PMID: 27416770 [PubMed - indexed for MEDLINE]

Genomic Justice and Imagined Communities.

Fri, 07/28/2017 - 14:32
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Genomic Justice and Imagined Communities.

Hastings Cent Rep. 2017 Jul;47(4):30-31

Authors: Schwartz-Marin E

Abstract
In this issue of the Hastings Center Report, Maya Sabatello and Paul Appelbaum explore the assumptions about community embedded in the U.S. Precision Medicine Initiative, which aims to recruit donor-partners who reflect the United States' racial and ethnic diversity. As Sabatello and Appelbaum discuss, the initiative is like other national biobanking efforts in bringing to life an imagined genetic community in need of critical attention, and given the public-private forms of partnership at the heart of the PMI, such efforts could become avenues to deepen existing inequalities rather than to alleviate them. The notion of justice has underwritten debates about genomic medicine, informed consent, citizenship, benefit sharing, and profit making since the first national biobanking project emerged at the dawn of the twenty-first century. In a paradigmatic case, the creation, by an Icelandic company, of the deCODE genomic biobank opened up fierce debates about the proper relationship between public good and private gain and became the first global example of the economic and political implications that imagined genetic communities could have in our shared future. In Mexico, in 2001, the Icelandic case fueled a policy agenda to deal with global health justice and the prospects of a future market-based colonialism predicated on the intimate knowledge of DNA.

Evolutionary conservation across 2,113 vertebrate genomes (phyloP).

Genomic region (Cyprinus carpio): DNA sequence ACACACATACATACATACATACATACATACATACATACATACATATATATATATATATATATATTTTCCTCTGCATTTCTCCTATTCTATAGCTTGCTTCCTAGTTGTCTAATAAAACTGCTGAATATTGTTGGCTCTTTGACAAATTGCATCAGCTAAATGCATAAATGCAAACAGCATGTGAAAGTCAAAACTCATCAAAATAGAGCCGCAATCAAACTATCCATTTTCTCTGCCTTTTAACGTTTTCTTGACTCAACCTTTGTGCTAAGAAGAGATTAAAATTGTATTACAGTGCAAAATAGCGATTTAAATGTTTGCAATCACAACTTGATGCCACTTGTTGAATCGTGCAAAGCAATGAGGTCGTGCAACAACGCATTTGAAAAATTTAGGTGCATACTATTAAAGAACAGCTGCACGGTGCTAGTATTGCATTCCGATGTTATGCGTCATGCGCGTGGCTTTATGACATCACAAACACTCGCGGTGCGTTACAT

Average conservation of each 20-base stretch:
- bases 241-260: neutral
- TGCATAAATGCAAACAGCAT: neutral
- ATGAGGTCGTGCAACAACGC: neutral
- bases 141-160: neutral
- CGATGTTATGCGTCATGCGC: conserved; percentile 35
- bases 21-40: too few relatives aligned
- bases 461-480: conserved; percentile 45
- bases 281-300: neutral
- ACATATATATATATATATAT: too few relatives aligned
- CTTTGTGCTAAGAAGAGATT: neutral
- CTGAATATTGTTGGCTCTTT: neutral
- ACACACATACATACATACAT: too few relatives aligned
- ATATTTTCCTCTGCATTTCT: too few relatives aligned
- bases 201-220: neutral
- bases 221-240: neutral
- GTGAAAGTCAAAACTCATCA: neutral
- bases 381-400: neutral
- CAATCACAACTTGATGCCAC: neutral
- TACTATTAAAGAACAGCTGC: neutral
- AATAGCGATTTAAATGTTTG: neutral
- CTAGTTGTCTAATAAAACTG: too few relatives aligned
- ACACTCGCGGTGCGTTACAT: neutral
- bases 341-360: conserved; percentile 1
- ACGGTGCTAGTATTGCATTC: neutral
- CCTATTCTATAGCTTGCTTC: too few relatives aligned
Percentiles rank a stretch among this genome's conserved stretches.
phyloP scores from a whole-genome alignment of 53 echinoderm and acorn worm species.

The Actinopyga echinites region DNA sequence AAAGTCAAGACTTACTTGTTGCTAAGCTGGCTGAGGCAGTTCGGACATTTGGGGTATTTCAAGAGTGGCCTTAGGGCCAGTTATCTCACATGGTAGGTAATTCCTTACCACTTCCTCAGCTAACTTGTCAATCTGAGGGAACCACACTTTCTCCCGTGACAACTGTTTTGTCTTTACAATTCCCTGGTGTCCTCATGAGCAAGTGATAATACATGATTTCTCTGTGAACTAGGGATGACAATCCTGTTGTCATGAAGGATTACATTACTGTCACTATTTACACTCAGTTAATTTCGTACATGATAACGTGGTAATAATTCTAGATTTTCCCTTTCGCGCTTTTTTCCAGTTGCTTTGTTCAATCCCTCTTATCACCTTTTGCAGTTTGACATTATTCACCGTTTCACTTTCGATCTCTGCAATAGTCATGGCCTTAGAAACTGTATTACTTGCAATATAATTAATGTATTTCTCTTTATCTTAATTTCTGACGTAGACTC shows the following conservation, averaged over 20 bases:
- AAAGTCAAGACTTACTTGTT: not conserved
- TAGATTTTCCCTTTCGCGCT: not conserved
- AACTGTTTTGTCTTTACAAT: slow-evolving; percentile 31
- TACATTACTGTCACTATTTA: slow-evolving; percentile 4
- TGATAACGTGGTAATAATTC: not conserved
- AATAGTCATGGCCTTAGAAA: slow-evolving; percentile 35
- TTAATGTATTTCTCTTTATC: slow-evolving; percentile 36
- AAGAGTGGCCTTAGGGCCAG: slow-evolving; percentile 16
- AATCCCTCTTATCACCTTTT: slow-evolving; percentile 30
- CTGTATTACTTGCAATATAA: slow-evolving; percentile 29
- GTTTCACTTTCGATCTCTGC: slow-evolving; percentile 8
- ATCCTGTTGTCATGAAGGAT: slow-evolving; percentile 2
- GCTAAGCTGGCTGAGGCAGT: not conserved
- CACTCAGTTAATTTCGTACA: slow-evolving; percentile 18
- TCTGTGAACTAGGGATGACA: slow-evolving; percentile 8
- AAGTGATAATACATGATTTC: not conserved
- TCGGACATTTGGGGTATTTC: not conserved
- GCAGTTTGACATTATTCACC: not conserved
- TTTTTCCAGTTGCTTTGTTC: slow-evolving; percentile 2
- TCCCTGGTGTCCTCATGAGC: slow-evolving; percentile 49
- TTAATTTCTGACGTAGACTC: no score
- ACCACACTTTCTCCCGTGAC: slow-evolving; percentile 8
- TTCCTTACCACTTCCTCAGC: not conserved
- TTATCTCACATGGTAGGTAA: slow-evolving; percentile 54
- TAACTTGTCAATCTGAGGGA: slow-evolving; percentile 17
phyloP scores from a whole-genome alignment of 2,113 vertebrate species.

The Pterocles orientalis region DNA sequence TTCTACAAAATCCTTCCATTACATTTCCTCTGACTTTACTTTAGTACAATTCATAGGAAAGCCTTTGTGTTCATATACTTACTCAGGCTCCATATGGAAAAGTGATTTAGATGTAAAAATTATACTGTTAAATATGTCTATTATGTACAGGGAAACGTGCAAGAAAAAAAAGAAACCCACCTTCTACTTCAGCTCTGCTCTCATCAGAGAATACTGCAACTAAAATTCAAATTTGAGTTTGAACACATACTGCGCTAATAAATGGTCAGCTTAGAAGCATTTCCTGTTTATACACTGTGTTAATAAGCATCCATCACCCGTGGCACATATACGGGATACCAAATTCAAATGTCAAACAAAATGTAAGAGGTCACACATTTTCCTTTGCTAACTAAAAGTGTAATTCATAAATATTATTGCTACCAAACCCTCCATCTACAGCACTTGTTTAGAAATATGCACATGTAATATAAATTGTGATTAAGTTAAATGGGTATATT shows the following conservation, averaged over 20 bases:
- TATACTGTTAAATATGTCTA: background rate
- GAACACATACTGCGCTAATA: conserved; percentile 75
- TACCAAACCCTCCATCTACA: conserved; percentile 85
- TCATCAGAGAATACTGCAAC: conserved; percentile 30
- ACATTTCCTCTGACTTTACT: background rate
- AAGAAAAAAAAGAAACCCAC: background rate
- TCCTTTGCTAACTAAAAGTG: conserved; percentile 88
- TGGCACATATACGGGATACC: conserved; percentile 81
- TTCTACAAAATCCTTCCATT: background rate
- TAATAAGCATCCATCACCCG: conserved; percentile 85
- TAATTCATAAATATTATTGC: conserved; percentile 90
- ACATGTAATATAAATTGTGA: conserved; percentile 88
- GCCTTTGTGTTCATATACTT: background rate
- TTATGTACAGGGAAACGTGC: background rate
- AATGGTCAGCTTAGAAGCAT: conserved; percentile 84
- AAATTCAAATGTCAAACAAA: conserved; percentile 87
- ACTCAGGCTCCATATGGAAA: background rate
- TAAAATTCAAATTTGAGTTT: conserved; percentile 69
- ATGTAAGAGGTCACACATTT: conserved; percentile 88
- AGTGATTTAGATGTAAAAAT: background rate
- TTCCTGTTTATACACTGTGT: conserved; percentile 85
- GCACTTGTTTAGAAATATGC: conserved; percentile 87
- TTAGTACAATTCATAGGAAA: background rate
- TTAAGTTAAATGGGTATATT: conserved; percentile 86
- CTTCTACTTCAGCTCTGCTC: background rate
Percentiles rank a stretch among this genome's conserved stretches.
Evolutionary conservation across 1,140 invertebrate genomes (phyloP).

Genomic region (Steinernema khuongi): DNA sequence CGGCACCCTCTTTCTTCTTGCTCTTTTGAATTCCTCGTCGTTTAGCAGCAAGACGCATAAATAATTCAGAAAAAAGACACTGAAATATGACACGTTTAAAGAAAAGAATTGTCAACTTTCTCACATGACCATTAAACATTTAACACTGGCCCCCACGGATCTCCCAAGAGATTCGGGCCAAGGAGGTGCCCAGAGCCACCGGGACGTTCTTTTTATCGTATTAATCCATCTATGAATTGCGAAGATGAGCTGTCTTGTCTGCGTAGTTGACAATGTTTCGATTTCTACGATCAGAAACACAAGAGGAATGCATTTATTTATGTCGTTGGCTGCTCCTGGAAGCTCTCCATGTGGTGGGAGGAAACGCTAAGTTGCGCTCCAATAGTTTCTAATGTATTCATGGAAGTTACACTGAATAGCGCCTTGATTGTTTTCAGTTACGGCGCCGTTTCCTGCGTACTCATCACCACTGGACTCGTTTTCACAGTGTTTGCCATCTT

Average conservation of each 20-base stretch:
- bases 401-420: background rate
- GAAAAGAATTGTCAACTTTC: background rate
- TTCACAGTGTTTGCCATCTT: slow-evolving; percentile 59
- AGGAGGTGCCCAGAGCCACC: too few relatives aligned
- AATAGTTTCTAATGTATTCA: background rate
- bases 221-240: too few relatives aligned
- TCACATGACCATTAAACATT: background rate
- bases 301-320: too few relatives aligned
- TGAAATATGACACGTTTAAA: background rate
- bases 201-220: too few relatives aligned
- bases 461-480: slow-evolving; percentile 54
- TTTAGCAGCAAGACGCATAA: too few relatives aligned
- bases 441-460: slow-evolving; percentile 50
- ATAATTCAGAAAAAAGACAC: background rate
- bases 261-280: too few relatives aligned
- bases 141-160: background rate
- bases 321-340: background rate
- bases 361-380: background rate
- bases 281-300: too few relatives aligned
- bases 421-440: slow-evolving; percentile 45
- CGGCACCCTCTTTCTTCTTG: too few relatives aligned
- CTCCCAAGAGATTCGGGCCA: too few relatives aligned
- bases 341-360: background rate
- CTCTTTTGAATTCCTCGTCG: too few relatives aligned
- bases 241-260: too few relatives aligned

PMID: 28749051 [PubMed - in process]

Bayesian association scan reveals loci associated with human lifespan and linked biomarkers.

Fri, 07/28/2017 - 14:32
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Bayesian association scan reveals loci associated with human lifespan and linked biomarkers.

Nat Commun. 2017 Jul 27;8:15842

Authors: McDaid AF, Joshi PK, Porcu E, Komljenovic A, Li H, Sorrentino V, Litovchenko M, Bevers RPJ, Rüeger S, Reymond A, Bochud M, Deplancke B, Williams RW, Robinson-Rechavi M, Paccaud F, Rousson V, Auwerx J, Wilson JF, Kutalik Z

Abstract